Saab says it is taking "far too much time" to secure any new finance deal that would see overdue salaries paid, as speculation mounts as to the automaker's future.

The automaker is due to hear from the Vanersborg District Court this Friday (16 December) if an application from its administrator to terminate its bankruptcy protection is successful.

"There is a lot of rumour and speculation here, but there is nothing we can comment on," a Saab spokesman told just-auto from Sweden. "There are discussions ongoing with Youngman and obviously it is taking far too much time, we know that. It is tough, it is very tough.

"With time, you can't negotiate, there is a clock ticking. We have to be able to pay salaries so in order to stay in reorganisation, you have to fulfil a number of obligations and therefore you need liquidity. We know time is of the essence."

Saab's precarious position comes as CEO Victor Muller is trying to secure what is thought to be a SEK5bn (US$730m) loan from an unnamed bank to pay outstanding November wages and imminent December salaries, but its immediate future looks bleak.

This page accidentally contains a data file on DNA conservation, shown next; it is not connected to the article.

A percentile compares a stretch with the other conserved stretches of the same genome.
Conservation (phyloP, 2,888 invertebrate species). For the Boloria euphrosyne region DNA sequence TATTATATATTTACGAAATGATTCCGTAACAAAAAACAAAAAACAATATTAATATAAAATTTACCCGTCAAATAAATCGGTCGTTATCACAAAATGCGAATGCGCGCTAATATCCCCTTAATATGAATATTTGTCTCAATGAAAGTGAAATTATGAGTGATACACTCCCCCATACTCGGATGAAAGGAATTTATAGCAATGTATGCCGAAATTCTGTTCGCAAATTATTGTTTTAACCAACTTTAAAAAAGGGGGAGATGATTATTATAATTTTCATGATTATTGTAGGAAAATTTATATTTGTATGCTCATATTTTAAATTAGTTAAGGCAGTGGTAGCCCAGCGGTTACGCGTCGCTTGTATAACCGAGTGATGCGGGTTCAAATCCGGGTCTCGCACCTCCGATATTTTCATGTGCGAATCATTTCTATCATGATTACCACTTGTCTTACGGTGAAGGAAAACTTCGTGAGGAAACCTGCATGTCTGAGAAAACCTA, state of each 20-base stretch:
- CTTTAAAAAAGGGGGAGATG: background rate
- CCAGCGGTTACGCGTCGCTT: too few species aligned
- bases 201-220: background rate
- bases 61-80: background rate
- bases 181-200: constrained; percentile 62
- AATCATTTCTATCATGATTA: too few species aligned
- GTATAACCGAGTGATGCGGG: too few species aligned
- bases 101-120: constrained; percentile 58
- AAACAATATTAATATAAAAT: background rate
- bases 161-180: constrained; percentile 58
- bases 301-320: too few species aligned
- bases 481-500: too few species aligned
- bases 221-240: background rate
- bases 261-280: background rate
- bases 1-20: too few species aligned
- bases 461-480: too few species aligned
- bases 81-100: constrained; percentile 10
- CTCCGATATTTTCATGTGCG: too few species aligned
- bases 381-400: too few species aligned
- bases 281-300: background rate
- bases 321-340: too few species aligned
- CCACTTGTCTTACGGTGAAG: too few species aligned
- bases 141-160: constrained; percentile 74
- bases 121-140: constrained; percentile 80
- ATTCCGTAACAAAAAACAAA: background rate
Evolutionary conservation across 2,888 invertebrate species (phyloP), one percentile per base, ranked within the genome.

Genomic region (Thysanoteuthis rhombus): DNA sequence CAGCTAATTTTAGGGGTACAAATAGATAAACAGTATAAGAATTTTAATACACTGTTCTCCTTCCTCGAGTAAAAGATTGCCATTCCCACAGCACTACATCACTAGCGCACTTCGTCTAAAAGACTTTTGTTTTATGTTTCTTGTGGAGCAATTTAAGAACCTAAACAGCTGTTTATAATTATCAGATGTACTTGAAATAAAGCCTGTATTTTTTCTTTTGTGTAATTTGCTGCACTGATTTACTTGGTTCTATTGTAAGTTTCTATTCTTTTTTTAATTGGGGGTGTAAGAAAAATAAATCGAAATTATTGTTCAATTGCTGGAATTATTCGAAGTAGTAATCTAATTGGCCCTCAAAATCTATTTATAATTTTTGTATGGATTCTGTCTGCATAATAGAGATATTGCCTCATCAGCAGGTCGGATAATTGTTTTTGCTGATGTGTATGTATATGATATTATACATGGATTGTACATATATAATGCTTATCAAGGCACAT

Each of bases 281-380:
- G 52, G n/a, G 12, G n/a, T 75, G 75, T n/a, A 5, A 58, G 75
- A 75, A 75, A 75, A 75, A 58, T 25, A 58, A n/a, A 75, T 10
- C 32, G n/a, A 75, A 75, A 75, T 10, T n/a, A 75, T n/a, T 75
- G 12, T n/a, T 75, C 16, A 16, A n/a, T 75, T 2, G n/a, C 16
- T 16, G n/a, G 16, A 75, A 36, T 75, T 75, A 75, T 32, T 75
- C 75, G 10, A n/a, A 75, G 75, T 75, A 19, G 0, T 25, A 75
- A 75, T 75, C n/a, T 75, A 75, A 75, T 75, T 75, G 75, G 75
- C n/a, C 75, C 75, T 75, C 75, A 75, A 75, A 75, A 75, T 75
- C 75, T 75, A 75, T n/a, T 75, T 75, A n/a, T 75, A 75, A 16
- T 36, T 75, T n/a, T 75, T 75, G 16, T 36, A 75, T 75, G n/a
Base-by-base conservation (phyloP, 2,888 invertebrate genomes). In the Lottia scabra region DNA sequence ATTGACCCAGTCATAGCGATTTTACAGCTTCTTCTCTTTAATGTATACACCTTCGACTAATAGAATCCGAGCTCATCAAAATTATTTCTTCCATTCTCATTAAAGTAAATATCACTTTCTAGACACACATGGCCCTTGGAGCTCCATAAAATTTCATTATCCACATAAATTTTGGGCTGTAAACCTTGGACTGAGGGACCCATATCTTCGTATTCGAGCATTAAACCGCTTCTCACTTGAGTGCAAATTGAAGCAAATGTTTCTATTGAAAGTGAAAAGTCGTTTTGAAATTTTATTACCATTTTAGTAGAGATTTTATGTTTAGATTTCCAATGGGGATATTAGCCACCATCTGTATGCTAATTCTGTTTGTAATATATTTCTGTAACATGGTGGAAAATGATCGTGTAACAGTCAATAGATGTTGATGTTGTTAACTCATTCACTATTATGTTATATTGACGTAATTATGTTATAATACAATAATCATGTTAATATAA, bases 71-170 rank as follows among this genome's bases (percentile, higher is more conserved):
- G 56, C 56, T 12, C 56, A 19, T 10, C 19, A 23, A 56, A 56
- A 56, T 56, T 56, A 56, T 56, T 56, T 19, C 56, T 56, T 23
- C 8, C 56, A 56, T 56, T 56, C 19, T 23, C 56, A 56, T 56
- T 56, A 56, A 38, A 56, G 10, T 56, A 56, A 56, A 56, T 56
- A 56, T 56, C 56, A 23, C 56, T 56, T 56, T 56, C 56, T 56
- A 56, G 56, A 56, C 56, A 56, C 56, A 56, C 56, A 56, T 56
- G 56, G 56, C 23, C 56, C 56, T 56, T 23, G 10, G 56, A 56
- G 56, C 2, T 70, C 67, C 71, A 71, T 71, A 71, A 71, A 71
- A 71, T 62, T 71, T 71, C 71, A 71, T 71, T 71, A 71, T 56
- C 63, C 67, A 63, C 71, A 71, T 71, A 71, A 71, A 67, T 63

There is speculation Chinese manufacturer Youngman has paid November salaries, but Saab says no money has so far been deposited.

"At this point, it is getting finance in order to first of all pay salaries and get going, but these salaries have not arrived. At this point nothing has arrived."

It appears finding finance quickly has become front of mind for Saab rather than any long-term ownership deal that would be acceptable to former parent General Motors.

The Vanersborg District Court also said last Friday (9 December) that Saab administrator Guy Lofalk is reporting the automaker has incurred what it refers to as "new obligations during the reorganisation," although it is unclear what these might be.

Youngman was not immediately available for comment.